Rollin’ with his homies

Jun 12, 2019

The toys in Wareham Boys and Girls Club director Kenny Fontes’ office aren’t just fun to play with — he also thinks they can teach kids a valuable lesson.

“I have every single toy in a collection. If I saw the new ones come out next week, I would immediately buy them,” said Fontes as he looked at his 580 two-inch plastic collectible Homies figurines, all standing on an 8-foot self-made wooden shelf in his office.

Introduced in the year of 1998, Homies toys represented various Chicano Mexican American characters and were initially sold in grocery store vending machines. Ten years ago, Marc Anthony's La Pizzeria in Onset became a beloved place for Fonte’s kids to spend their quarters for the themed figurines.

“My kids collected about 75 of these Homies, and if they got the same, they traded them with other kids,” said Fontes. “But after a while, they got bored and didn’t want to spend their quarters anymore.”

Fontes continued his kids’ tradition and pursued to collect the rest of the toys. After dropping coins in the slot of several vending machines and browsing through the internet stories, he completed his collection a year later.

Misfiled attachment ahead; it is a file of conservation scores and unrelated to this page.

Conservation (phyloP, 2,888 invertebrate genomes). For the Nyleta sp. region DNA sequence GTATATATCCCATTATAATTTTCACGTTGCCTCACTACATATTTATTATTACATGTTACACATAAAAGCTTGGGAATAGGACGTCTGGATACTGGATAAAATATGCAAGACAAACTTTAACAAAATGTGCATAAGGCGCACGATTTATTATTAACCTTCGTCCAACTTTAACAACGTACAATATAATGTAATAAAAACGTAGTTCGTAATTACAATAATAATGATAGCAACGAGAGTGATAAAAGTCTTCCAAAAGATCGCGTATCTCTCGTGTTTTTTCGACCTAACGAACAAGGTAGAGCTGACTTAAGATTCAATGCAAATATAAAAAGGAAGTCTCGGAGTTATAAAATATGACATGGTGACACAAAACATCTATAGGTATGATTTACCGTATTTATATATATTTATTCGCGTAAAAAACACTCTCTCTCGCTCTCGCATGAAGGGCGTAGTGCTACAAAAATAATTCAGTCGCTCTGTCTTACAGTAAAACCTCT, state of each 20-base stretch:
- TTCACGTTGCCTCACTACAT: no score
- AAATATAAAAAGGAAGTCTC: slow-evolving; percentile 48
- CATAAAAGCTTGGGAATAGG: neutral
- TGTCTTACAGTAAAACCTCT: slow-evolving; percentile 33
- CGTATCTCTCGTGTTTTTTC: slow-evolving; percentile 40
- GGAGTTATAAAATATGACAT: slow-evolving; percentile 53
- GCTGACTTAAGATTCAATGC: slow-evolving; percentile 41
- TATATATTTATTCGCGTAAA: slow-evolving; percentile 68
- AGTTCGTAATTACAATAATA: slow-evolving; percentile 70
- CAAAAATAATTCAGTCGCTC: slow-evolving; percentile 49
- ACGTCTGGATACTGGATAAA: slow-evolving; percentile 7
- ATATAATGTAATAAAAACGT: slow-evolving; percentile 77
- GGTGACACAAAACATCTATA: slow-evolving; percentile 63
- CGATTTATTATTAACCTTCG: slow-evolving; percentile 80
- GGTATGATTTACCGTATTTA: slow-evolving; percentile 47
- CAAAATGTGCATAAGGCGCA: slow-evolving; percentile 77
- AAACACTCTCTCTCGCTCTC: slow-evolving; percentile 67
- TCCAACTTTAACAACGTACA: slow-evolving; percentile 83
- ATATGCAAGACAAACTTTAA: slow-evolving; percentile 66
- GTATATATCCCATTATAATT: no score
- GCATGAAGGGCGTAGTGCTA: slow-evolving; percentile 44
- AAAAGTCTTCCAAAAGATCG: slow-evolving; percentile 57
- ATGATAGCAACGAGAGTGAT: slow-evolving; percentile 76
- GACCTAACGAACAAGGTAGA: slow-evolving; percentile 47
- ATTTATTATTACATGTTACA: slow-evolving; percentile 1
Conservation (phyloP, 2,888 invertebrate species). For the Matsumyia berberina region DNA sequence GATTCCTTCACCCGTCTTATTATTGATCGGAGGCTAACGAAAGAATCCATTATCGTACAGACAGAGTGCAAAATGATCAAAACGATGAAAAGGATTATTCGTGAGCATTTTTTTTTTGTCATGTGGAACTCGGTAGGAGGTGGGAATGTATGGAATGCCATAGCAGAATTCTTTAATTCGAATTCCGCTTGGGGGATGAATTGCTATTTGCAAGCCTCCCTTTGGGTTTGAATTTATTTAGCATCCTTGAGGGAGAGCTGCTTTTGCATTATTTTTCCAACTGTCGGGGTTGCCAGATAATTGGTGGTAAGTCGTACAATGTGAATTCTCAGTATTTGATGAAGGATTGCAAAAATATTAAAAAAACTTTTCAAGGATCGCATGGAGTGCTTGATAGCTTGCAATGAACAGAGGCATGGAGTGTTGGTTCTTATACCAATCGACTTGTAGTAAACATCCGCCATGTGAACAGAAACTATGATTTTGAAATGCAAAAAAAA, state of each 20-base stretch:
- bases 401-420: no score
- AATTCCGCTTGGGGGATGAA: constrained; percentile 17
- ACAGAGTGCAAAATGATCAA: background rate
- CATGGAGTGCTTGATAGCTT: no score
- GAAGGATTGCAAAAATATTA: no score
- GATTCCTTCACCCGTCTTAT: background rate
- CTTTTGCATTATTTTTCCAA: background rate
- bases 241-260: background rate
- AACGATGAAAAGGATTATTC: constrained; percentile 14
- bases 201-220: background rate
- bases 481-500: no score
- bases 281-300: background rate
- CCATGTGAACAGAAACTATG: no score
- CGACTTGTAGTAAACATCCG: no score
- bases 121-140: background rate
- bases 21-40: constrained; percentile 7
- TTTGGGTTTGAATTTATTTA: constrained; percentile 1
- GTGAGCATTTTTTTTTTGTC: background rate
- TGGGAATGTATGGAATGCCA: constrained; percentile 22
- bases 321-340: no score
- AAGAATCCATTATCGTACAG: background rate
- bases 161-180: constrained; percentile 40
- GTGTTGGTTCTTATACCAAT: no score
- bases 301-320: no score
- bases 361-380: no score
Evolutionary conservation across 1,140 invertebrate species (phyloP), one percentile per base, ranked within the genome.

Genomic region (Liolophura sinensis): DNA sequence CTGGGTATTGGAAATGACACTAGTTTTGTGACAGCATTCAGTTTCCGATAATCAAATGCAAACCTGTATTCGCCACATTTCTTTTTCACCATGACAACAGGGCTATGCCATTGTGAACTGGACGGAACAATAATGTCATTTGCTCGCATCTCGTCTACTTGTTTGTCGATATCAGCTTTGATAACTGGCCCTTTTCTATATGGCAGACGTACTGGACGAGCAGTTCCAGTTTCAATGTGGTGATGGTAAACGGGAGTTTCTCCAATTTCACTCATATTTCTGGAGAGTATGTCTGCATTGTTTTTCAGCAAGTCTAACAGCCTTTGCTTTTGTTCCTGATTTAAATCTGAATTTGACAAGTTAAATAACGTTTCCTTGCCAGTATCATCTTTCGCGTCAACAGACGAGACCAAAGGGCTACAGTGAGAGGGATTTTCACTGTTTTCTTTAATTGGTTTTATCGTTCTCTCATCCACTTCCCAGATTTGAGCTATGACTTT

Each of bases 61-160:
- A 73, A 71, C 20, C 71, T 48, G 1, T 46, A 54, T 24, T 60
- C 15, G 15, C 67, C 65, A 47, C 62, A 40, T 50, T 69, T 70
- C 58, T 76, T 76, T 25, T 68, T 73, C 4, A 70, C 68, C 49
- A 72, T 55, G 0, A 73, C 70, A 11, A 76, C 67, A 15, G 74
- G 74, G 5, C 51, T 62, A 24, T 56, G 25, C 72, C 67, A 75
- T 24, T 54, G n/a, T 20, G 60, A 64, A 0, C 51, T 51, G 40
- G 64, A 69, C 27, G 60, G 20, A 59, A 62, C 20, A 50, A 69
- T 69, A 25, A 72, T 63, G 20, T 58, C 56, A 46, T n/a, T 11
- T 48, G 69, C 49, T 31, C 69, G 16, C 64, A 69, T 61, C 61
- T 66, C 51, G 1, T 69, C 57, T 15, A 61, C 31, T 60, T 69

Rather than keeping them at his house, where “only [him], [his] wife and kids can see it,” Fontes keeps the collection in his main office at the Boys and Girls Club. He believes the toys serve as a “conversation piece” for kids and adults, who also admire his collection.

Homies toys come in small, themed packs, including cheerleaders, baseball players, and policemen. While collectors tend to keep related toys together, Fontes mixed them up to convey to the kids at the Boys and Girls club the importance of diversity and cross-cultural amity.

“I tell the children that these toys represent different kids that come to the Boys and Girls Club: white, black, different hairstyles, different outfit choices. Kids see them and see that everybody stays together despite being different from one another,” said Fontes. “We are all mixed up in this community, but all ethnicities can get along with each other.”